Show Off Your Studio – Part One

We asked for studio pictures and hundreds of you responded… It’s another new MusicTech series in which you show off your studios!

We asked the MusicTech Facebook and Twitter audiences to send us a picture of their studio sets ups (#showoffyourstudio) and were stunned by the response. We’ve since interviewed some of the respondents for more details, and here they are. If you want your space to be featured in the magazine then add your picture to our regular Facebook Show Off Your Studio posts…

SoundGasm Studio


Interviewee: Kyle Bryson (owner/engineer/producer)

What are some of the key components in your studio?
Top of the list are: 1956 Hammond C3 with a Leslie 147, a full Gretsch Catalina Maple Series drum kit, several guitar amps including a Marshall JCM800, and a variety of guitars, mics and other instruments. Other gear includes Yamaha HS8 monitors, Eurodesk MX9000, MoTu 2408Mk3 and 24 I/O converters.

Which DAW do you use and why?
We run Cubase 7.5 and Avid Pro Tools 11 on multiple custom-built Windows 7 Pro-based computers running on i7 4790 core processors with 32GB RAM and RAID systems. Cubase is our main DAW, but we are beginning to use Pro Tools for tracking and editing because it is more intuitive, and Cubase for mixing down due to the workflow.

What is your favourite piece of gear and why?
Right now it’s my Yamaha HS8 monitors. I love those monitors. Everybody loved the NS10s from back in the day, and I wanted something close to them.

How often would you say you spend in your studio per week?
Around 30-40 hours a week.


How do you use your studio?
SoundGasm Studio is used for recording bands, hip-hop artists, classical musicians, and other local talent around town. When it’s not being used for a recording studio I spend my time jamming with a few bands, and with the other musicians in the family.

Do you have any interesting studio-based anecdotes?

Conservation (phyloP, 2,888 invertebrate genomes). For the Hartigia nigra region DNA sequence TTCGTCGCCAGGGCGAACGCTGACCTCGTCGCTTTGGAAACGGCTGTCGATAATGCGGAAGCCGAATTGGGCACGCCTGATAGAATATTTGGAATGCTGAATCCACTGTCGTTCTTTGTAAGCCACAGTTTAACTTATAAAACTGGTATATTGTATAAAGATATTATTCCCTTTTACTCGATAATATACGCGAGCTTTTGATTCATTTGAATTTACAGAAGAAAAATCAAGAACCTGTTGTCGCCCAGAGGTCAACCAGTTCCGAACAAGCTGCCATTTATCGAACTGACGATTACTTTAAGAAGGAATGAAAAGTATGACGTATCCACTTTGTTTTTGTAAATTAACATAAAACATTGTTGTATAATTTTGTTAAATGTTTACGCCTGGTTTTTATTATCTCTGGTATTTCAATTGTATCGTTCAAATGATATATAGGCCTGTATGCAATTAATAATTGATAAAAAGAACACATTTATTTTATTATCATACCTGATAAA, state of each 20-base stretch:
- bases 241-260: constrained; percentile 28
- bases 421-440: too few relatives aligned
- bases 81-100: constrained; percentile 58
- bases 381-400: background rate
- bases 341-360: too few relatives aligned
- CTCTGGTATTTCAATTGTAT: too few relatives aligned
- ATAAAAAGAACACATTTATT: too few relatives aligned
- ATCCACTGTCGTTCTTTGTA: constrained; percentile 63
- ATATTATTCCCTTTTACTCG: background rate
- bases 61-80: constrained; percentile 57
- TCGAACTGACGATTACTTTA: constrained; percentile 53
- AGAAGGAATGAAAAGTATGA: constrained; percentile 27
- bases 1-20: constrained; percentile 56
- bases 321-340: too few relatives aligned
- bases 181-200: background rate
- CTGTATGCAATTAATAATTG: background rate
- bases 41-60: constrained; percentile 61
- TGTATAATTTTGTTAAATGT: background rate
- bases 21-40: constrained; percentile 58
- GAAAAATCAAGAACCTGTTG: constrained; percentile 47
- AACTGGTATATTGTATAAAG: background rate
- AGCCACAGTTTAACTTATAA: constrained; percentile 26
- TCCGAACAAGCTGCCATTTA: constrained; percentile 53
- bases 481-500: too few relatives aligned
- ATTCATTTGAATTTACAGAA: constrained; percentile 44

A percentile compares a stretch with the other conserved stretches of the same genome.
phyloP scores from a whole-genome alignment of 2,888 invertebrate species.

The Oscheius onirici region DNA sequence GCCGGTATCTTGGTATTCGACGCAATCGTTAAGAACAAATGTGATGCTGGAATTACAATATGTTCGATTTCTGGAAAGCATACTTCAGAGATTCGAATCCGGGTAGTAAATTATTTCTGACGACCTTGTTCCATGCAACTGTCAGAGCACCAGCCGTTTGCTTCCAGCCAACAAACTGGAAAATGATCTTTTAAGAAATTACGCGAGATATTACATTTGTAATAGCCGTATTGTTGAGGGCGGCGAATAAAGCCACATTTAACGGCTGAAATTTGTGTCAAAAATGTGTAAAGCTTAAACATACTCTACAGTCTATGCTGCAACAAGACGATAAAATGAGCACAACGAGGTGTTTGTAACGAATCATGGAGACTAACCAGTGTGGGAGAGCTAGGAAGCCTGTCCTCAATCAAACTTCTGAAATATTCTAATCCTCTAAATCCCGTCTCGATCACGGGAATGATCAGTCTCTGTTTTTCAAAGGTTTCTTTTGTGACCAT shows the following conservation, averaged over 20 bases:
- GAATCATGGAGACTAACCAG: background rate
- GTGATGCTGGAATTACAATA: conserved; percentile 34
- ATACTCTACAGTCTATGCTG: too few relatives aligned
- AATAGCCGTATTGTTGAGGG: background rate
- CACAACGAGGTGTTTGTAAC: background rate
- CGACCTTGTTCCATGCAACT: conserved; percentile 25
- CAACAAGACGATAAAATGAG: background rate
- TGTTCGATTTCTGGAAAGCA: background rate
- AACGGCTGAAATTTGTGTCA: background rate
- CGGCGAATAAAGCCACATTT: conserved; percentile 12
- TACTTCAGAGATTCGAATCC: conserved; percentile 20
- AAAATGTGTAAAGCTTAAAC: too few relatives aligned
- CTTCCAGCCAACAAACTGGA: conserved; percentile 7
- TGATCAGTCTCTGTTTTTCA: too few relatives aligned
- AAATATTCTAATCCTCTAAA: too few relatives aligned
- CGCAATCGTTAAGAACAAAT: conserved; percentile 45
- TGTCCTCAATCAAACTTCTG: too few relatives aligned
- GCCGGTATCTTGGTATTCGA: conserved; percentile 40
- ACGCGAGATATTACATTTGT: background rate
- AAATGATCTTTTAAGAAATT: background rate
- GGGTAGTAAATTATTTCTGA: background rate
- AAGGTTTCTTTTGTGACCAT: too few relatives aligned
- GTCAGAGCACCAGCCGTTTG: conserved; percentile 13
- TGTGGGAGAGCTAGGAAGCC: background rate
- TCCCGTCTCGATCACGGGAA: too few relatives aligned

The Murray SoundLab is a $46 million professional studio down the street from my house. The first time I walked into their control room two guys I had not seen since middle school were working there. When I told them about SoundGasm Studio they said they had already heard of the build through the grapevine and they were wanting to hear/see it. It was quite surreal to have people working in such a professional studio express curiosity about our place.

Is it perfect already or is there room for improvement?
The rooms were tested multiple times, and we made several changes to ensure we had an amazing space to track in. We also have plans for a second tracking room that is currently under construction.

What is next on your studio shopping list and why?
Preamps, preamps, preamps. You can never have too many preamps, and we want options.

What is the one piece of advice you would give someone just starting to build their own studio?
Take your time and do it right. The saying goes, “You can’t rush art.” You’re going to be making art in the studio, so take your time to perfect your art. Besides, a good-sounding room is just as important as any piece of gear you could invest in.

Wax Recording Studio

Interviewee: Jean-Baptiste Pilon

What are some of the key components?
Trident Series 65 desk; 8 x Telefunken preamps; Neve, Altec, Summit Audio, vintage Shure preamps; Mojave MA-200 (Royer), Neumann, AKG, Coles, Sontronics, Beyerdynamic, Sennheiser, Sony, Shure, Audix, Telefunken mics; and loads of instruments.